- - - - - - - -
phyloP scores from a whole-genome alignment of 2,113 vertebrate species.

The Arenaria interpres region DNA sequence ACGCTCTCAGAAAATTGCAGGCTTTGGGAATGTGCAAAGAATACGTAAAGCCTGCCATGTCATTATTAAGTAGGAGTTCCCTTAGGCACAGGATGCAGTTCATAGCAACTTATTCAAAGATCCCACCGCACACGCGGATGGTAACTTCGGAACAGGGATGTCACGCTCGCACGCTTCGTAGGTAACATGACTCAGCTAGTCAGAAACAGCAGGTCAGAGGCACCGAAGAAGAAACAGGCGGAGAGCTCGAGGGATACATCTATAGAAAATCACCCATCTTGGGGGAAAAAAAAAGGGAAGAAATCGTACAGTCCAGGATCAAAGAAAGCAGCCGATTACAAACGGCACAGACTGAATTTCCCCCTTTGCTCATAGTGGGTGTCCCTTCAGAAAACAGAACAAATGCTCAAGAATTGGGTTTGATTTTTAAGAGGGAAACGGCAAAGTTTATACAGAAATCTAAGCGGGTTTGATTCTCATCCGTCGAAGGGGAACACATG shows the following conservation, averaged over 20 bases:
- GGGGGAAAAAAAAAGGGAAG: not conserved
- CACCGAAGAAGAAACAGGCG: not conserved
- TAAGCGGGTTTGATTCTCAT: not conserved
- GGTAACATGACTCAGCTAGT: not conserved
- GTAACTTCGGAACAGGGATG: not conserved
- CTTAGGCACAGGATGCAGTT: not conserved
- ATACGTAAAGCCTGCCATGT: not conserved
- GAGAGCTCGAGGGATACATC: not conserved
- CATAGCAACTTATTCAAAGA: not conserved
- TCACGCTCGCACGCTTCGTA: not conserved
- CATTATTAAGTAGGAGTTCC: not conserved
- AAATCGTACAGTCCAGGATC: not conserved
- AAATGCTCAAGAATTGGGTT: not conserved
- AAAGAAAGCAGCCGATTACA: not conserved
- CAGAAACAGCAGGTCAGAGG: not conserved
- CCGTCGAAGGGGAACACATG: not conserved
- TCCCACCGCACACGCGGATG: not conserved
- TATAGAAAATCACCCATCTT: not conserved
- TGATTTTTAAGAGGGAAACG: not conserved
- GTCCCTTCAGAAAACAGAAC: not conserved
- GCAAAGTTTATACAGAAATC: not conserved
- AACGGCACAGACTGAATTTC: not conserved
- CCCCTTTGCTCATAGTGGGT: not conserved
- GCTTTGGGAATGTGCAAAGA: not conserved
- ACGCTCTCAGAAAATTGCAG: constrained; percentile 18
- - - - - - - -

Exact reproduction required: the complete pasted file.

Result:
phyloP scores from a whole-genome alignment of 2,113 vertebrate species.

The Arenaria interpres region DNA sequence ACGCTCTCAGAAAATTGCAGGCTTTGGGAATGTGCAAAGAATACGTAAAGCCTGCCATGTCATTATTAAGTAGGAGTTCCCTTAGGCACAGGATGCAGTTCATAGCAACTTATTCAAAGATCCCACCGCACACGCGGATGGTAACTTCGGAACAGGGATGTCACGCTCGCACGCTTCGTAGGTAACATGACTCAGCTAGTCAGAAACAGCAGGTCAGAGGCACCGAAGAAGAAACAGGCGGAGAGCTCGAGGGATACATCTATAGAAAATCACCCATCTTGGGGGAAAAAAAAAGGGAAGAAATCGTACAGTCCAGGATCAAAGAAAGCAGCCGATTACAAACGGCACAGACTGAATTTCCCCCTTTGCTCATAGTGGGTGTCCCTTCAGAAAACAGAACAAATGCTCAAGAATTGGGTTTGATTTTTAAGAGGGAAACGGCAAAGTTTATACAGAAATCTAAGCGGGTTTGATTCTCATCCGTCGAAGGGGAACACATG shows the following conservation, averaged over 20 bases:
- GGGGGAAAAAAAAAGGGAAG: not conserved
- CACCGAAGAAGAAACAGGCG: not conserved
- TAAGCGGGTTTGATTCTCAT: not conserved
- GGTAACATGACTCAGCTAGT: not conserved
- GTAACTTCGGAACAGGGATG: not conserved
- CTTAGGCACAGGATGCAGTT: not conserved
- ATACGTAAAGCCTGCCATGT: not conserved
- GAGAGCTCGAGGGATACATC: not conserved
- CATAGCAACTTATTCAAAGA: not conserved
- TCACGCTCGCACGCTTCGTA: not conserved
- CATTATTAAGTAGGAGTTCC: not conserved
- AAATCGTACAGTCCAGGATC: not conserved
- AAATGCTCAAGAATTGGGTT: not conserved
- AAAGAAAGCAGCCGATTACA: not conserved
- CAGAAACAGCAGGTCAGAGG: not conserved
- CCGTCGAAGGGGAACACATG: not conserved
- TCCCACCGCACACGCGGATG: not conserved
- TATAGAAAATCACCCATCTT: not conserved
- TGATTTTTAAGAGGGAAACG: not conserved
- GTCCCTTCAGAAAACAGAAC: not conserved
- GCAAAGTTTATACAGAAATC: not conserved
- AACGGCACAGACTGAATTTC: not conserved
- CCCCTTTGCTCATAGTGGGT: not conserved
- GCTTTGGGAATGTGCAAAGA: not conserved
- ACGCTCTCAGAAAATTGCAG: constrained; percentile 18